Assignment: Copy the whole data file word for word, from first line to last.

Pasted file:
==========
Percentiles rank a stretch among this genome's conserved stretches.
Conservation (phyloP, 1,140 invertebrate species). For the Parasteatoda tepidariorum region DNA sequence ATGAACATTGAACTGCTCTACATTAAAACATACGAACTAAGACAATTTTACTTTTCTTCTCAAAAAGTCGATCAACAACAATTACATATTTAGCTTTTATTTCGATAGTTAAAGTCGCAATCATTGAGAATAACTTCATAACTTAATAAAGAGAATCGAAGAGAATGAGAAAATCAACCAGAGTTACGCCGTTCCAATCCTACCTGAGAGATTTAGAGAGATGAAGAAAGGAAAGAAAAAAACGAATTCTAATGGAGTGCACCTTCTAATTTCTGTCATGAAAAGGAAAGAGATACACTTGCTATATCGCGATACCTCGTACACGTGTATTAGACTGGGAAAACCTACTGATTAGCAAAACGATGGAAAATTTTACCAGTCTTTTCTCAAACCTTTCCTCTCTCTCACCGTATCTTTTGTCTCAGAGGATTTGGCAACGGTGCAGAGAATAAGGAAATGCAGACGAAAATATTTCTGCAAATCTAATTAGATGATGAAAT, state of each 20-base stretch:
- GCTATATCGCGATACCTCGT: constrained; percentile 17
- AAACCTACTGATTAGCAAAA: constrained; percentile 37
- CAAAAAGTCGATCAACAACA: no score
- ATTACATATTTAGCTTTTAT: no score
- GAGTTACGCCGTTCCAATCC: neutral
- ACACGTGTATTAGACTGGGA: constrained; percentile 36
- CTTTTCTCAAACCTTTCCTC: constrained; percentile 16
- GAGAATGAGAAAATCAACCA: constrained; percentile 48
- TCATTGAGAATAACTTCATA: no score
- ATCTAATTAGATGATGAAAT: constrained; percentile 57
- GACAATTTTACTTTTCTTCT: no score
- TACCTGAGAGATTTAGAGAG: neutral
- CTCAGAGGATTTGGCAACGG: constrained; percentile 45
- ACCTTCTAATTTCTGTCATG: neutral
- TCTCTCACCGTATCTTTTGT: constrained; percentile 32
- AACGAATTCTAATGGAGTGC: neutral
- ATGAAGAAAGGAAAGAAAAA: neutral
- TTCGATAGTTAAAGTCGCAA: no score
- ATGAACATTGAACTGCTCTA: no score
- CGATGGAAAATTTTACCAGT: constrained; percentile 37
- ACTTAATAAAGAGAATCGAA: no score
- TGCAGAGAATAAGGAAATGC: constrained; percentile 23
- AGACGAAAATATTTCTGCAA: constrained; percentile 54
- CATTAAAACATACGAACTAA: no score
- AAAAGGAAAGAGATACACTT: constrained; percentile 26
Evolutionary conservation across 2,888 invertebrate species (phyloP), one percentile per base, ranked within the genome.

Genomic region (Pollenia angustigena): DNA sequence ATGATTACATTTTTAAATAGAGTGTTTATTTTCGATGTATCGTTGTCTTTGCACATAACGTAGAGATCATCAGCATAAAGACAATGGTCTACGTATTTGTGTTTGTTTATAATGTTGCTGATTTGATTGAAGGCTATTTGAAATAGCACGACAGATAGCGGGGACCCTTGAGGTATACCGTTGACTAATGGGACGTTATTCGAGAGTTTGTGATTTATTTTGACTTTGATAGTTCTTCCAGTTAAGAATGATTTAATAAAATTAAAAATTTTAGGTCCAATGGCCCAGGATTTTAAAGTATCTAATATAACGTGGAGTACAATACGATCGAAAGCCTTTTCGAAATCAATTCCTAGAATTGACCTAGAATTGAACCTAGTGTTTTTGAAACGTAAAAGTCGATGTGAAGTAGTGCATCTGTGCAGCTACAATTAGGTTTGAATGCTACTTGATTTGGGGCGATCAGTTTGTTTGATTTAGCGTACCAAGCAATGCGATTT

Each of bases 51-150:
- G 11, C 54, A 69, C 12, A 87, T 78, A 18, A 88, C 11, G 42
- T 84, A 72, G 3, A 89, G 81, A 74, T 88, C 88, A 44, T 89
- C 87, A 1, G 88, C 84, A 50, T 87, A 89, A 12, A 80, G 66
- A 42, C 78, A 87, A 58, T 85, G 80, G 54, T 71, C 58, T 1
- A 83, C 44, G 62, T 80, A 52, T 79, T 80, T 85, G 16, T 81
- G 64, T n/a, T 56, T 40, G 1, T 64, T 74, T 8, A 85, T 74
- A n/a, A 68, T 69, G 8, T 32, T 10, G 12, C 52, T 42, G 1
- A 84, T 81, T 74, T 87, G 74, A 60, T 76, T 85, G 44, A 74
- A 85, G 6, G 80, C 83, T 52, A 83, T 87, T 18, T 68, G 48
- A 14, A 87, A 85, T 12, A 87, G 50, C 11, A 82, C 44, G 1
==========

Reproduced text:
Percentiles rank a stretch among this genome's conserved stretches.
Conservation (phyloP, 1,140 invertebrate species). For the Parasteatoda tepidariorum region DNA sequence ATGAACATTGAACTGCTCTACATTAAAACATACGAACTAAGACAATTTTACTTTTCTTCTCAAAAAGTCGATCAACAACAATTACATATTTAGCTTTTATTTCGATAGTTAAAGTCGCAATCATTGAGAATAACTTCATAACTTAATAAAGAGAATCGAAGAGAATGAGAAAATCAACCAGAGTTACGCCGTTCCAATCCTACCTGAGAGATTTAGAGAGATGAAGAAAGGAAAGAAAAAAACGAATTCTAATGGAGTGCACCTTCTAATTTCTGTCATGAAAAGGAAAGAGATACACTTGCTATATCGCGATACCTCGTACACGTGTATTAGACTGGGAAAACCTACTGATTAGCAAAACGATGGAAAATTTTACCAGTCTTTTCTCAAACCTTTCCTCTCTCTCACCGTATCTTTTGTCTCAGAGGATTTGGCAACGGTGCAGAGAATAAGGAAATGCAGACGAAAATATTTCTGCAAATCTAATTAGATGATGAAAT, state of each 20-base stretch:
- GCTATATCGCGATACCTCGT: constrained; percentile 17
- AAACCTACTGATTAGCAAAA: constrained; percentile 37
- CAAAAAGTCGATCAACAACA: no score
- ATTACATATTTAGCTTTTAT: no score
- GAGTTACGCCGTTCCAATCC: neutral
- ACACGTGTATTAGACTGGGA: constrained; percentile 36
- CTTTTCTCAAACCTTTCCTC: constrained; percentile 16
- GAGAATGAGAAAATCAACCA: constrained; percentile 48
- TCATTGAGAATAACTTCATA: no score
- ATCTAATTAGATGATGAAAT: constrained; percentile 57
- GACAATTTTACTTTTCTTCT: no score
- TACCTGAGAGATTTAGAGAG: neutral
- CTCAGAGGATTTGGCAACGG: constrained; percentile 45
- ACCTTCTAATTTCTGTCATG: neutral
- TCTCTCACCGTATCTTTTGT: constrained; percentile 32
- AACGAATTCTAATGGAGTGC: neutral
- ATGAAGAAAGGAAAGAAAAA: neutral
- TTCGATAGTTAAAGTCGCAA: no score
- ATGAACATTGAACTGCTCTA: no score
- CGATGGAAAATTTTACCAGT: constrained; percentile 37
- ACTTAATAAAGAGAATCGAA: no score
- TGCAGAGAATAAGGAAATGC: constrained; percentile 23
- AGACGAAAATATTTCTGCAA: constrained; percentile 54
- CATTAAAACATACGAACTAA: no score
- AAAAGGAAAGAGATACACTT: constrained; percentile 26
Evolutionary conservation across 2,888 invertebrate species (phyloP), one percentile per base, ranked within the genome.

Genomic region (Pollenia angustigena): DNA sequence ATGATTACATTTTTAAATAGAGTGTTTATTTTCGATGTATCGTTGTCTTTGCACATAACGTAGAGATCATCAGCATAAAGACAATGGTCTACGTATTTGTGTTTGTTTATAATGTTGCTGATTTGATTGAAGGCTATTTGAAATAGCACGACAGATAGCGGGGACCCTTGAGGTATACCGTTGACTAATGGGACGTTATTCGAGAGTTTGTGATTTATTTTGACTTTGATAGTTCTTCCAGTTAAGAATGATTTAATAAAATTAAAAATTTTAGGTCCAATGGCCCAGGATTTTAAAGTATCTAATATAACGTGGAGTACAATACGATCGAAAGCCTTTTCGAAATCAATTCCTAGAATTGACCTAGAATTGAACCTAGTGTTTTTGAAACGTAAAAGTCGATGTGAAGTAGTGCATCTGTGCAGCTACAATTAGGTTTGAATGCTACTTGATTTGGGGCGATCAGTTTGTTTGATTTAGCGTACCAAGCAATGCGATTT

Each of bases 51-150:
- G 11, C 54, A 69, C 12, A 87, T 78, A 18, A 88, C 11, G 42
- T 84, A 72, G 3, A 89, G 81, A 74, T 88, C 88, A 44, T 89
- C 87, A 1, G 88, C 84, A 50, T 87, A 89, A 12, A 80, G 66
- A 42, C 78, A 87, A 58, T 85, G 80, G 54, T 71, C 58, T 1
- A 83, C 44, G 62, T 80, A 52, T 79, T 80, T 85, G 16, T 81
- G 64, T n/a, T 56, T 40, G 1, T 64, T 74, T 8, A 85, T 74
- A n/a, A 68, T 69, G 8, T 32, T 10, G 12, C 52, T 42, G 1
- A 84, T 81, T 74, T 87, G 74, A 60, T 76, T 85, G 44, A 74
- A 85, G 6, G 80, C 83, T 52, A 83, T 87, T 18, T 68, G 48
- A 14, A 87, A 85, T 12, A 87, G 50, C 11, A 82, C 44, G 1